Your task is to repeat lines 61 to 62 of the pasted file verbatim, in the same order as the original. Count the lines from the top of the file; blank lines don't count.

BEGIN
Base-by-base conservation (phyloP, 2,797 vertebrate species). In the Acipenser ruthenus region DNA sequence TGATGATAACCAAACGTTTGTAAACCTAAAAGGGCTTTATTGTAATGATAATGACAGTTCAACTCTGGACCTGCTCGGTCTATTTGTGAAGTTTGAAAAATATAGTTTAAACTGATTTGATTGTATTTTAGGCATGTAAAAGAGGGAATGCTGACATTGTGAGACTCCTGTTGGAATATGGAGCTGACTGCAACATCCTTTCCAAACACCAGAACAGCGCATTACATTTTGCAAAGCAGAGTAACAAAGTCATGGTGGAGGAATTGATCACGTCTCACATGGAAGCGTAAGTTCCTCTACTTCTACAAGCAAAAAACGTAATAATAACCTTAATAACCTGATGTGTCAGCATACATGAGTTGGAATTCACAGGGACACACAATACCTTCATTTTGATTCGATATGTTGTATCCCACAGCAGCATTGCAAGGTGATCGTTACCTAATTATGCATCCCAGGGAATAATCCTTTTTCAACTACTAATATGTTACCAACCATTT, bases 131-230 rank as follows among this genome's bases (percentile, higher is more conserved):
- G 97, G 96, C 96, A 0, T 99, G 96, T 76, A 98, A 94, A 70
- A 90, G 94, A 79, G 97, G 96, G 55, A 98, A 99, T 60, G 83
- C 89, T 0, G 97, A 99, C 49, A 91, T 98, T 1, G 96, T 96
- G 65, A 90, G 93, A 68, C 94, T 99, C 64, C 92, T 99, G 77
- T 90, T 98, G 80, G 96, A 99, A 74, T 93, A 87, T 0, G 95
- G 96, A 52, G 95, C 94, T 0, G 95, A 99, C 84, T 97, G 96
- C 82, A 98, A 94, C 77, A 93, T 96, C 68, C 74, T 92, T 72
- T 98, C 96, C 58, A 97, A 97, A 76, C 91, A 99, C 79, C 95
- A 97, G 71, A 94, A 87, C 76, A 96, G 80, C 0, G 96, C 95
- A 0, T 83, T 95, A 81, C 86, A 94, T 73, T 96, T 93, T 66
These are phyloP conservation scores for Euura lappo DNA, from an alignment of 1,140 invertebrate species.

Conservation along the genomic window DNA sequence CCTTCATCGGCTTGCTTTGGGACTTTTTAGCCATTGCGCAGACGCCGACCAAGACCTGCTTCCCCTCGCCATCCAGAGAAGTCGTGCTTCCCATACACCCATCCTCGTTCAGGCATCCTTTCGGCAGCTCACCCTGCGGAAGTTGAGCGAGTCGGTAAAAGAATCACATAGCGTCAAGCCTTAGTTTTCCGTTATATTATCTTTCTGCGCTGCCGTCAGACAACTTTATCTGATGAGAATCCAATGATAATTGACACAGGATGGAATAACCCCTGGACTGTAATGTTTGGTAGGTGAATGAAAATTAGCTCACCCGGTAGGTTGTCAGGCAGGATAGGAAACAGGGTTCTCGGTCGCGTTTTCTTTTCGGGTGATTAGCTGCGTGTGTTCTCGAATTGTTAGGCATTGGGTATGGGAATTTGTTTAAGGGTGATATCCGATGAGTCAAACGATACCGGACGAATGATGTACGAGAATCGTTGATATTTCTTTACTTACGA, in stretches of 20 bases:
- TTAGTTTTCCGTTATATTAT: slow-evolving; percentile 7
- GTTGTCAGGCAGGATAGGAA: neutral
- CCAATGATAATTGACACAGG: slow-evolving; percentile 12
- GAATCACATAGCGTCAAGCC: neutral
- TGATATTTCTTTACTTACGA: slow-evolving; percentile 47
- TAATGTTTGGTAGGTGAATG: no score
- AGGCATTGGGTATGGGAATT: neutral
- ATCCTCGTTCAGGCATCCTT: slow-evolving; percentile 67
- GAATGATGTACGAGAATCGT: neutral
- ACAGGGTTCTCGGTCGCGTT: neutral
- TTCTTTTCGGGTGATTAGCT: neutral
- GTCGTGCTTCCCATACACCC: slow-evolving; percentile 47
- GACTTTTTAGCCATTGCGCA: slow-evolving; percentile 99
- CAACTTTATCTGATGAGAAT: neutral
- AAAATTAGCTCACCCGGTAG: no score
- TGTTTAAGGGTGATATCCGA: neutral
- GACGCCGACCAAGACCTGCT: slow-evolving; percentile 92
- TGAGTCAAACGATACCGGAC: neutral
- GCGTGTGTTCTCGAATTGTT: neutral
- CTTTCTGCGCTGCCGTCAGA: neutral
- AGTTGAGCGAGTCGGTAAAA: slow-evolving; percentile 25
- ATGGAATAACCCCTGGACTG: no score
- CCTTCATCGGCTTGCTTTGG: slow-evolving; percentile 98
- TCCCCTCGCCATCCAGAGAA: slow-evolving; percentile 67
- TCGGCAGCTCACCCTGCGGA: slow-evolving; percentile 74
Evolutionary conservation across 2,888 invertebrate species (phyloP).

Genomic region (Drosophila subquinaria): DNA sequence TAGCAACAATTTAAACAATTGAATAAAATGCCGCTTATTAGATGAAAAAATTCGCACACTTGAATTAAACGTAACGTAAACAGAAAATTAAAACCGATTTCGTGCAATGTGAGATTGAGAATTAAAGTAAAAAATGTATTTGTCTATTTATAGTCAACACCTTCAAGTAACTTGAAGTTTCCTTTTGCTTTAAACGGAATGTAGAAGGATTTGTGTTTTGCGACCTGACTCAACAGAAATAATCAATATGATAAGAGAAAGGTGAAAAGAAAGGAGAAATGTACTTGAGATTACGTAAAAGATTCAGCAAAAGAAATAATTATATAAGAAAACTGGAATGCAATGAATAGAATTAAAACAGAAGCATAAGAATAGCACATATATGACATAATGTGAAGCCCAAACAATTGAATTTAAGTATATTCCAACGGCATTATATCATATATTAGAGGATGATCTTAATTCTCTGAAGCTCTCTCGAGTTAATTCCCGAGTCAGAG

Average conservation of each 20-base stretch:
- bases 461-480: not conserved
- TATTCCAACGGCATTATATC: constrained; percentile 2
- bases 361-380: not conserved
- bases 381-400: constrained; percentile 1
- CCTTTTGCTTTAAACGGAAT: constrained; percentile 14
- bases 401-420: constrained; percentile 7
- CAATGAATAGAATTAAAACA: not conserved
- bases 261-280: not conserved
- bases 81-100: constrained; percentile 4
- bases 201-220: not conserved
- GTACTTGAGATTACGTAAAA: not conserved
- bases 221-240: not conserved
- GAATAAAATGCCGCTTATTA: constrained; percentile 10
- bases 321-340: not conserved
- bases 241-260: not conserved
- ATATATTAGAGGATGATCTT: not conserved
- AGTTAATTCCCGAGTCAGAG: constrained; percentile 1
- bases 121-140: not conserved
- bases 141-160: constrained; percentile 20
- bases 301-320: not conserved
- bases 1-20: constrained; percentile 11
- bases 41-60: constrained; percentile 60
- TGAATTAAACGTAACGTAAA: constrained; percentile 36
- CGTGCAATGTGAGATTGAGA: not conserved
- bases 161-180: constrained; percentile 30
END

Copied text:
- bases 301-320: not conserved
- bases 1-20: constrained; percentile 11